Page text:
The first time it is claimed that Judge Manton came into the picture is in June of 1932. It is alleged in substance that Harry Kosch, who on May 18, 1932 had been appointed receiver of Roxy Theatres Corporation, which had some affiliations with Fox Theatres, by another judge of this court, after conferring with Atkinson, the newly elected president of Fox Theatres, procured the services of one Newins "who was then friendly or engaged in business transactions" with Manton to arrange for a conference with reference to the appointment of a receiver and attorneys for the receiver of Fox Theatres. Newins is alleged to have arranged for such a conference at which it was "agreed" that Manton would "designate himself" as a District Judge to take jurisdiction of the application and appoint Atkinson as sole receiver and an attorney for him. Newins is not alleged to have been present at the conference, nor to have done anything other than to "arrange" it. All this is characterized as "irregular, unlawful and corrupt" and "based upon an illegal consideration" and for the "purpose" of having a friendly receiver appointed to block any actions for fraud against respondents.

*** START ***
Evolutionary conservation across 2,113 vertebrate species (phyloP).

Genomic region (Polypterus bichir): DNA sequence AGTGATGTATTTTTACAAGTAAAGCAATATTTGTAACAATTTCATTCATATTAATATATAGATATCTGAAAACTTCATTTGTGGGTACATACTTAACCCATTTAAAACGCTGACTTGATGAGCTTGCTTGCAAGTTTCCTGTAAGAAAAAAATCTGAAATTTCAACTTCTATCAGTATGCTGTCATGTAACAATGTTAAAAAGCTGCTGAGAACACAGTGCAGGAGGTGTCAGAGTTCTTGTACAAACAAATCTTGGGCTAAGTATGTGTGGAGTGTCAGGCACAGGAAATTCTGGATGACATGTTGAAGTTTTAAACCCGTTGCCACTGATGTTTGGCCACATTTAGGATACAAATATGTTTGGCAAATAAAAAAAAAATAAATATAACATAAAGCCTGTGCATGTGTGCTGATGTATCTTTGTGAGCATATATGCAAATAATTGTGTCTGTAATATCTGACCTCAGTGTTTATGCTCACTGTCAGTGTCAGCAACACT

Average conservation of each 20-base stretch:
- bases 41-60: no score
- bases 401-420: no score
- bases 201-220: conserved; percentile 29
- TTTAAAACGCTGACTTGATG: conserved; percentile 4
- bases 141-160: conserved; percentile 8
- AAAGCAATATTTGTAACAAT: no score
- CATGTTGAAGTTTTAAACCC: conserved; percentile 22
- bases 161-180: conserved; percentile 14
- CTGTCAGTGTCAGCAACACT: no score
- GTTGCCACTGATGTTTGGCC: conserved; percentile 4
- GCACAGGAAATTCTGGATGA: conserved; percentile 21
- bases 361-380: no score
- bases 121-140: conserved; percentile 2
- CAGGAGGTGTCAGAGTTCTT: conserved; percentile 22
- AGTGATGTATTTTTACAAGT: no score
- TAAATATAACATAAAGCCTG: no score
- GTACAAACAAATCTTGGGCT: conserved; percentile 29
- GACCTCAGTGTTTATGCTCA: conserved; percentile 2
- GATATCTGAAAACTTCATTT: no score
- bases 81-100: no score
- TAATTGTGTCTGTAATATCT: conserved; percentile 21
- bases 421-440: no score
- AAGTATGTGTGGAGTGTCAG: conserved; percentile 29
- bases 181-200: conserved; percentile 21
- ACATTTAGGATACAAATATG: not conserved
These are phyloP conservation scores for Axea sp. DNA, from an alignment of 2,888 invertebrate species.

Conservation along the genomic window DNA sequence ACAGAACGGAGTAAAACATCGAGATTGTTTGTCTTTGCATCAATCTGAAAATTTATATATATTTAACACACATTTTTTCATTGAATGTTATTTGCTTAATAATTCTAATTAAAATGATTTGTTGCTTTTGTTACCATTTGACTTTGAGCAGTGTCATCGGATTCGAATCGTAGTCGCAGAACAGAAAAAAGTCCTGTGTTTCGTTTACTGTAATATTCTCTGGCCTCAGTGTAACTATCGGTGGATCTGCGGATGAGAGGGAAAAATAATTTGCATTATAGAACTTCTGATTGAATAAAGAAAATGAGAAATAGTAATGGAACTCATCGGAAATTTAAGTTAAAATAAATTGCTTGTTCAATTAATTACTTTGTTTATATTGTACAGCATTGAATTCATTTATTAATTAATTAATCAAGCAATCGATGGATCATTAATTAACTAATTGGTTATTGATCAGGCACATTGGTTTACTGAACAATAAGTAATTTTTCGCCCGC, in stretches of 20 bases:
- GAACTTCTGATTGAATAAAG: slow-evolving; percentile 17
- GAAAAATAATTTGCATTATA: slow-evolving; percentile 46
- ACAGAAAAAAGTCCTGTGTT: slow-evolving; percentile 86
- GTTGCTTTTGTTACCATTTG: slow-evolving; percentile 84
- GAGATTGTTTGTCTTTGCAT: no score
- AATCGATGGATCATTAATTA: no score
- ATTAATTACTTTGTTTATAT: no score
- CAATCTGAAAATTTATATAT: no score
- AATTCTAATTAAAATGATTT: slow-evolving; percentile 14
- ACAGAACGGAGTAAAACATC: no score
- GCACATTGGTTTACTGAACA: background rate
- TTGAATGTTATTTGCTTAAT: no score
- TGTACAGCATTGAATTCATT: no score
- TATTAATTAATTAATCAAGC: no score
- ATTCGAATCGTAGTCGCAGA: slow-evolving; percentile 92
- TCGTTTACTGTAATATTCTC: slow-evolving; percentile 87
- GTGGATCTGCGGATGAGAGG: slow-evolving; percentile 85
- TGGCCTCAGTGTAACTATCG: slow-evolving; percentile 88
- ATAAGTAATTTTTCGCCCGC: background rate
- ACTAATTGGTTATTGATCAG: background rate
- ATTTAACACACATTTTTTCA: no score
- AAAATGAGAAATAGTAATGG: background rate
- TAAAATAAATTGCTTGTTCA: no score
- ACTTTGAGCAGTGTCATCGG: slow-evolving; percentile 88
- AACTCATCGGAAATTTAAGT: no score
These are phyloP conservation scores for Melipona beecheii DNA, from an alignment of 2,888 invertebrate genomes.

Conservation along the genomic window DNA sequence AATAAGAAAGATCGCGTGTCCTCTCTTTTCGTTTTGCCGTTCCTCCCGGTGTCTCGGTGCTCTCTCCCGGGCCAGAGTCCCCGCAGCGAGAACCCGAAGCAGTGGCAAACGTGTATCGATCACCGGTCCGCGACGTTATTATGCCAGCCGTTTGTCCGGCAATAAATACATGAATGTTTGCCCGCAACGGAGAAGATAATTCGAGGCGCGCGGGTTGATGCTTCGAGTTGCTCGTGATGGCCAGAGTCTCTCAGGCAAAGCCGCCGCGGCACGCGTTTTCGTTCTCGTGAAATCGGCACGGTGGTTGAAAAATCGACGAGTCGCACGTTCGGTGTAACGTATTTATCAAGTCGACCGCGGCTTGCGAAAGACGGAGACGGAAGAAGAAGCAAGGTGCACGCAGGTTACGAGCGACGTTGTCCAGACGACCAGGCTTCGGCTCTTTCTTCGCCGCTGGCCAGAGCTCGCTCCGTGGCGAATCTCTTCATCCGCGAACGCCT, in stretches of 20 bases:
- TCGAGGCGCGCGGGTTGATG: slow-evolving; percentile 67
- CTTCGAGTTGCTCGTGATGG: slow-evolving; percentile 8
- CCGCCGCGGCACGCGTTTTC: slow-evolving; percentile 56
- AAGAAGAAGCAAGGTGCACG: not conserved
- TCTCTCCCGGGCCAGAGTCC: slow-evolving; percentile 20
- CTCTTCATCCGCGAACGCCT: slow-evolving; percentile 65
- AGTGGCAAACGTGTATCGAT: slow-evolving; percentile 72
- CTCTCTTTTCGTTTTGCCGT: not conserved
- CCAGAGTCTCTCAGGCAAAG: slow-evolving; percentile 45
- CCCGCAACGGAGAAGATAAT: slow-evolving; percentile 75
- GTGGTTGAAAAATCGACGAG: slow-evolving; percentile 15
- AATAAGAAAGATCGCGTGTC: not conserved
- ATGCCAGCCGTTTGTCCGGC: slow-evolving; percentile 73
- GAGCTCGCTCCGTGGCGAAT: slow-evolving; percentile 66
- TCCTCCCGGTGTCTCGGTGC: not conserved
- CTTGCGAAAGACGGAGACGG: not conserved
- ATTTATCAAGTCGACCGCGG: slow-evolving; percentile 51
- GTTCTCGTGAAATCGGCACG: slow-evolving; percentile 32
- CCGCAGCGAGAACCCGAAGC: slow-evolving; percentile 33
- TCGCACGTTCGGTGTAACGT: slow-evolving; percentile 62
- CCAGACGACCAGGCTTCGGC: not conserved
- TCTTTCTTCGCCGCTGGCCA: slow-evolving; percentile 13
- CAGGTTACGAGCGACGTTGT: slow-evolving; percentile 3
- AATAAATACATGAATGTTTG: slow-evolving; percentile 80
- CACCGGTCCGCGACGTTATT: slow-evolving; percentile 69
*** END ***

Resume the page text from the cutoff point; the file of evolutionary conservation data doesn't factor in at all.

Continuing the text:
It is then alleged that Manton designated himself as District Judge, assumed jurisdiction and appointed Atkinson as receiver and John F. Sherman as co-receiver. It may be noted Atkinson was not appointed sole receiver as had allegedly been arranged, but a co-receiver was appointed who is not alleged to have had any connection with the "conspiracy" or with any of the respondents. However, he is alleged to have been "a close friend and business associate of a trusted friend and benefactor of said Manton". Though the petition makes no reference to the *33 fact, Archibald Watson, a well known member of the New York bar was appointed attorney for the receivers.